The heart of the Coincident home-theater system that I used is the recently revised Super Conquest three-way towers (Doug Schneider originally reviewed these speakers which may be found in the Audio Online Archives, however, the latest version of this loudspeaker that Ian reviewed has been changed substantially) . The Super Conquests feature a 1" titanium-dome tweeter that uses a double magnet assembly for higher power handling and low distortion, a 5" polypropylene midrange driver, and a side-firing 10" woofer, which Blume claims measures flat to 26Hz. The quoted frequency response for the speakers is 26Hz25kHz, with a sensitivity rating of 92dB/W/m. They are also an 8-ohm load and very easy to drive (confirmed by the use of my 30Wpc Copland CTA-501 amp). The Super Conquests are 38"H x 10 1/2"W x 11"D and weigh in at a somewhat heavy 63 pounds each. I found that the supplied spikes were necessary to properly level them on my carpeted floor. Blume offers two finishes for the Super Conquests, black and cherrywood. I would be diplomatic in suggesting that cherrywood is the only finish that you should consider. The 1"-thick MDF hardwood cabinet is quite rigid, and I found that its construction seemed to do a good job of minimizing vibrations. The Super Conquests are not shielded, and I ended up placing them four feet from my Hitachi monitor on either side. All of the Coincident designs use first-order crossovers and Wireworld internal wiring.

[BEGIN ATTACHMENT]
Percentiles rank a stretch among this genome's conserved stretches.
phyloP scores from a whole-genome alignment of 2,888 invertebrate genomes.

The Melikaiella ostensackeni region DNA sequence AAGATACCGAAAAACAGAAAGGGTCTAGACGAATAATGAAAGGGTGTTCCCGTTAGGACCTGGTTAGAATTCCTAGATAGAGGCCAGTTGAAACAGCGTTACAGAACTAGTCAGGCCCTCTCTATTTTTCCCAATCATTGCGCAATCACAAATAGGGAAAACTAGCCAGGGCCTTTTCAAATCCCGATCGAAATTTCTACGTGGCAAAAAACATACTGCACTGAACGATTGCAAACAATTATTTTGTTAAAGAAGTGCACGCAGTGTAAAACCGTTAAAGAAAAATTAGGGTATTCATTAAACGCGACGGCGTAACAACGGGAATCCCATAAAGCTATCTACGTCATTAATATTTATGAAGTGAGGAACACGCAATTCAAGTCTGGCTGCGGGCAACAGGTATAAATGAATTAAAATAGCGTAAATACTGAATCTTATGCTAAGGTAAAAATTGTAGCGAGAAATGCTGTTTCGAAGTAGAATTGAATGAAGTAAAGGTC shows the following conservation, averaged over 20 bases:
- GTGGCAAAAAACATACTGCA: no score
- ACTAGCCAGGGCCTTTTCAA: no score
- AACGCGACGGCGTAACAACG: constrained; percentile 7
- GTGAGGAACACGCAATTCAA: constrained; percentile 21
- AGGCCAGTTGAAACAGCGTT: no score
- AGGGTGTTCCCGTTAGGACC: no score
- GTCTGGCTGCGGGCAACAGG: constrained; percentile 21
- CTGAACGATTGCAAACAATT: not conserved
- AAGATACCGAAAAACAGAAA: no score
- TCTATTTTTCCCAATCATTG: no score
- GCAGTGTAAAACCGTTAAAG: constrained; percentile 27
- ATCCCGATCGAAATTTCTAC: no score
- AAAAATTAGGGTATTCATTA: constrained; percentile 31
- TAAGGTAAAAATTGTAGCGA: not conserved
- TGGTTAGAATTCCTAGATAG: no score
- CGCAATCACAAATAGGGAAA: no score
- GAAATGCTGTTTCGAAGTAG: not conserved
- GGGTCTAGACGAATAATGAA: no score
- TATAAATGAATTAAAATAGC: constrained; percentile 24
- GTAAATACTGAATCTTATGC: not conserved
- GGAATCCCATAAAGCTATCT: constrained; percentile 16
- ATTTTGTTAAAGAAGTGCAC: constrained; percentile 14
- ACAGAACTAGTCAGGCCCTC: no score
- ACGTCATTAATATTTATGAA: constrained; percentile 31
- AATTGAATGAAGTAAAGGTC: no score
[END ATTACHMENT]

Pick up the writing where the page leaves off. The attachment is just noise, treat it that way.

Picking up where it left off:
The Triumph center-channel speaker uses the same 1" tweeter found in the Triumph Signature speaker and the same 6 1/2" woofer found on the standard Triumph speaker. The Triumph center-channel speaker is shielded to allow for placement on top of a television monitor. Its quoted frequency response is 40Hz25kHz, and at 90db/W/m (8-ohm load), it is also very easy to drive. It measures 16"H x 9"W x 11"D and at 26 pounds is rather heavy. I found that it worked best placed on its side, supported by three Black Diamond Racing cones.
Rounding out this rather potent package is a pair of the Coincident Triumph Signature speakers, which feature an upgraded silk-dome tweeter, higher-quality binding posts, and an upgraded crossover. The Triumph Signature shares the same specifications as the Triumph center-channel speaker; they saw duty as surround speakers during the review period and proved to be a very appropriate match to the Super Conquests.